Tag Archives: business leadership

Billable hours, the not so Holy Grail of professional service firms

When monthly billable hours are up everyone is happy, especially the partners. Managers and staff who are billable high performers are the ones that get ahead; they are the firm’s high potentials. Over many years and in several countries we have seen this across numerous firms. When this focus on billable hours becomes dominant we have also seen the following problems that have resulted in poor financial performance and even the demise of a firm.

  1. Who does the work? Partners, and senior associates, in order to meet their own billable hours targets, are doing work that is below them, they are doing work that should be performed by more junior staff. This is detrimental to staff development and even more crucially firm profitability.
  2. Short term client focus.       There is more concern for next month’s billable hours than next years. This can lead to customer relationships being more transactional and transient in nature, in todays more competitive landscape this is a flashing red light for many firms.
  3. Siloed mentality. Partners and managers have little practical or intellectual concern for the firm as a whole instead focussing solely on their own division. In this case the firm exists only to provide some administrative economies of scale for its divisions that then operate as independent business units.

There is no dispute that billable hours are important, however billable hours will only ever be a lag measure. The most successful firms are the ones that focus on next years clients and how best to meet their needs. There are two keys actions they take to do this.

Talent and succession management. They develop and promote partners who can think strategically, work collaboratively and inspire their key stakeholder to achieve great things together. One firm we have worked with to achieve this went from being a top 20 English firm to a top five global firm over a 10 year period.

Client focus. They develop a real value for clients and all things relating to client needs in the immediate to mid and long term. Managers and staff are empowered to make decisions that benefit their clients. Client’s needs are anticipated so solutions thinking is pro rather than reactive.

In todays environment firms that focus on having the best client focused leadership will succeed ahead of their competitors. Firms in the mid tier that are large enough to have critical mass but smaller enough to be flexible are in the best position to do this. All too often it is also these mid tier firms that are most likely to fall into the short term billable hours trap.

By Simon Tedstone

Director – Leading Change Consulting

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Talent Management – the fun side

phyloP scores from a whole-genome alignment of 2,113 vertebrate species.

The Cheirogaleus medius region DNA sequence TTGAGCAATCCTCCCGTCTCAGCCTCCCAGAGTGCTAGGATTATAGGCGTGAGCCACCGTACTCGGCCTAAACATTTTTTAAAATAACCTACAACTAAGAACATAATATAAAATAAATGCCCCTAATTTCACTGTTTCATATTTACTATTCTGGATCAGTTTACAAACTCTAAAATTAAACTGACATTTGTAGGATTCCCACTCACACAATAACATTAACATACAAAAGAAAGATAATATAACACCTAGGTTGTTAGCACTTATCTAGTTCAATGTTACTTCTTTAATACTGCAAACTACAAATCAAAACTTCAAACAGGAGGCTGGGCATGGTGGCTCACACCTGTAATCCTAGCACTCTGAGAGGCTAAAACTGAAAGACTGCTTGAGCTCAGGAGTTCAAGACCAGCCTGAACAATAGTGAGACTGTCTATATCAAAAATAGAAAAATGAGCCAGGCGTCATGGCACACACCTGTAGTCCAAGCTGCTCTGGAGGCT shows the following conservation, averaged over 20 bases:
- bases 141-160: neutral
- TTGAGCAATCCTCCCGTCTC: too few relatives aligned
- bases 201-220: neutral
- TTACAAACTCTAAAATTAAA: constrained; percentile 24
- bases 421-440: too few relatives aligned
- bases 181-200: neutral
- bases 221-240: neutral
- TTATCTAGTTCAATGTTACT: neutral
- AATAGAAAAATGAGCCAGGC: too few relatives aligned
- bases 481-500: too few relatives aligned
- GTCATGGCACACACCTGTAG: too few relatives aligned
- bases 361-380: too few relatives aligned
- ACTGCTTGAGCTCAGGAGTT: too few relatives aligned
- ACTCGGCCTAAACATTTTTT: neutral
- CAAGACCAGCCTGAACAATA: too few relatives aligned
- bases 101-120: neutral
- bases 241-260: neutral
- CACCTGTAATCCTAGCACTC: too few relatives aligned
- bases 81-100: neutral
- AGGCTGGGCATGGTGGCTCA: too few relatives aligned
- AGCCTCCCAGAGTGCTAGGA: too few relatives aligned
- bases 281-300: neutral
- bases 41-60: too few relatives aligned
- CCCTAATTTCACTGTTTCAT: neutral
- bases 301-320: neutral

Talent Management is very serious stuff; when managers and HR discuss talent they always have their extra serious faces on. They are, after all, considering the future of both individuals and the organisation as a whole, so it is worth taking seriously. They pour over work based information and high potential assessment reports (way too many of which are on-line self assessments, but that’s a story for another time) and try to draw conclusions about who is and is not talent.

There is a fun, fascinating and incredibly rewarding side to talent management, it is the reason I work in talent management. Talent management is all about unlocking the potential of people and as a result their organisation. Only a very small minority of employees have nothing more to offer. The trick to the best talent management is how to work with employees to find out what their talent is and how best to grow and leverage it. Talent management is about “win win” relationships between employers and employees.

Talent Management is viewed too simply; it is not about who is good, i.e. high potential and who is not. Neither is it about simply viewing talent against role seniority.

Talent management is about employees understanding their preferences and motivations (something on line self assessments are excellent for) as well as their strengths and weaknesses (no one is perfect). This information is then used to inform the relationship between employer and employee so both can progress in a mutually beneficial direction. This may mean, for example, they consider moving sideways rather than up or becoming a technical expert rather than a general manager. At times, it may also mean employees realise it is time to move on to a new organisation. Some may consider this a risk but it is far better for an employer and employee relationship to end through talent management than performance management.

Talent management is fun, interesting and exciting because it is about unlocking potential and creating a mutually beneficial relationship for all.

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